Observing the crescent moon has a lot of religious significance for Muslims all around the world. It marks the beginning and end of the Ramadan month. 

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Muslims around the world celebrate the ninth month of the Islamic calendar. Ramadan is known as the month of fasting, prayers, and fellowship. Suhur is the pre-dawn meal, while Iftar is the night feast that marks the conclusion of the fast. Iftar generally begins with a bite of a date and a glass of water, but it quickly progresses to delicious dinners of both vegetarian and non-vegetarian fare. Iftar foods and desserts are made in homes, restaurants, mosques, street stalls and other public places.

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Ramadan is also celebrated with lovely traditions all across the world. In Egypt, it is celebrated with magnificent lanterns in addition to delicious dishes and prayer. People in Pakistan observe Iftar by going to the local bazaar for the Chaand Raat celebrations. Chaand Raat, or the viewing of the moon, is very religiously significant during Ramadan.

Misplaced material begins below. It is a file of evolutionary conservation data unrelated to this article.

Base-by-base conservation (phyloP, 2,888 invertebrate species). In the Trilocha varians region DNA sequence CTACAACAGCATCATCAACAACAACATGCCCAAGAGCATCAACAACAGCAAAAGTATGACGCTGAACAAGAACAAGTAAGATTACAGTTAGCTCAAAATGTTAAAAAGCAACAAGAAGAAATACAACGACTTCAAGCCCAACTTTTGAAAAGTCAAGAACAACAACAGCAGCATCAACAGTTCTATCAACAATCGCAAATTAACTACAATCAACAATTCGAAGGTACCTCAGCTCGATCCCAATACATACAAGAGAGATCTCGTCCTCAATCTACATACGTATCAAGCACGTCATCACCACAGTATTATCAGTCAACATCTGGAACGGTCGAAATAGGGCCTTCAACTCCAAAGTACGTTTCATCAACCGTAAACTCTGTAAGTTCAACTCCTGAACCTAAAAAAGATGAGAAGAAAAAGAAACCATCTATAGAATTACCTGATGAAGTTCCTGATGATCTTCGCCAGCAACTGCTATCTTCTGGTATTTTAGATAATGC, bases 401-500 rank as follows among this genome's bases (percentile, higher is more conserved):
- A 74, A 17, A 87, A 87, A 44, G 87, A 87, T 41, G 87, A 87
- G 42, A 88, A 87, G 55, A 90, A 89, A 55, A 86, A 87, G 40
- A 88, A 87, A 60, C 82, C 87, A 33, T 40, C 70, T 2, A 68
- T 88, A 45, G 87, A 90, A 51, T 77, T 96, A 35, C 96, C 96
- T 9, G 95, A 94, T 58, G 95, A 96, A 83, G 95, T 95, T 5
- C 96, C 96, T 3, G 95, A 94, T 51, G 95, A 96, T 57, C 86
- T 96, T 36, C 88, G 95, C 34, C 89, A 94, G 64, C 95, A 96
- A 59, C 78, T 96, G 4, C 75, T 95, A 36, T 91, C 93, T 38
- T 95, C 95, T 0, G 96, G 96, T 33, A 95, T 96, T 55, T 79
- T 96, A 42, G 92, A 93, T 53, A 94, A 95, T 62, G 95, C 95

For Muslims, the crescent moon has a lot of religious significance. The appearance of the moon marks the beginning and end of Ramadan. People and religious officials begin looking up to the night sky to see the crescent moon before Ramadan begins. Looking for the crescent moon has been a tradition for thousands of years.

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The month of Shaaban precedes the month of Ramadan. When the moon sighting customs are followed, the month of Ramadan begins after sunset on day 29 of the month of Shaaban. The crescent moon is extremely important to Muslims. It is frequently utilised in festival decorations, lanterns, gifts, and sweets.

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Telescopes and radio telescopes are frequently utilised to assist moon-sighting traditions in making accurate predictions. Observers are advised to be in a distant place, devoid of pollution, and on high ground in order to see the crescent moon and begin Ramadan customs.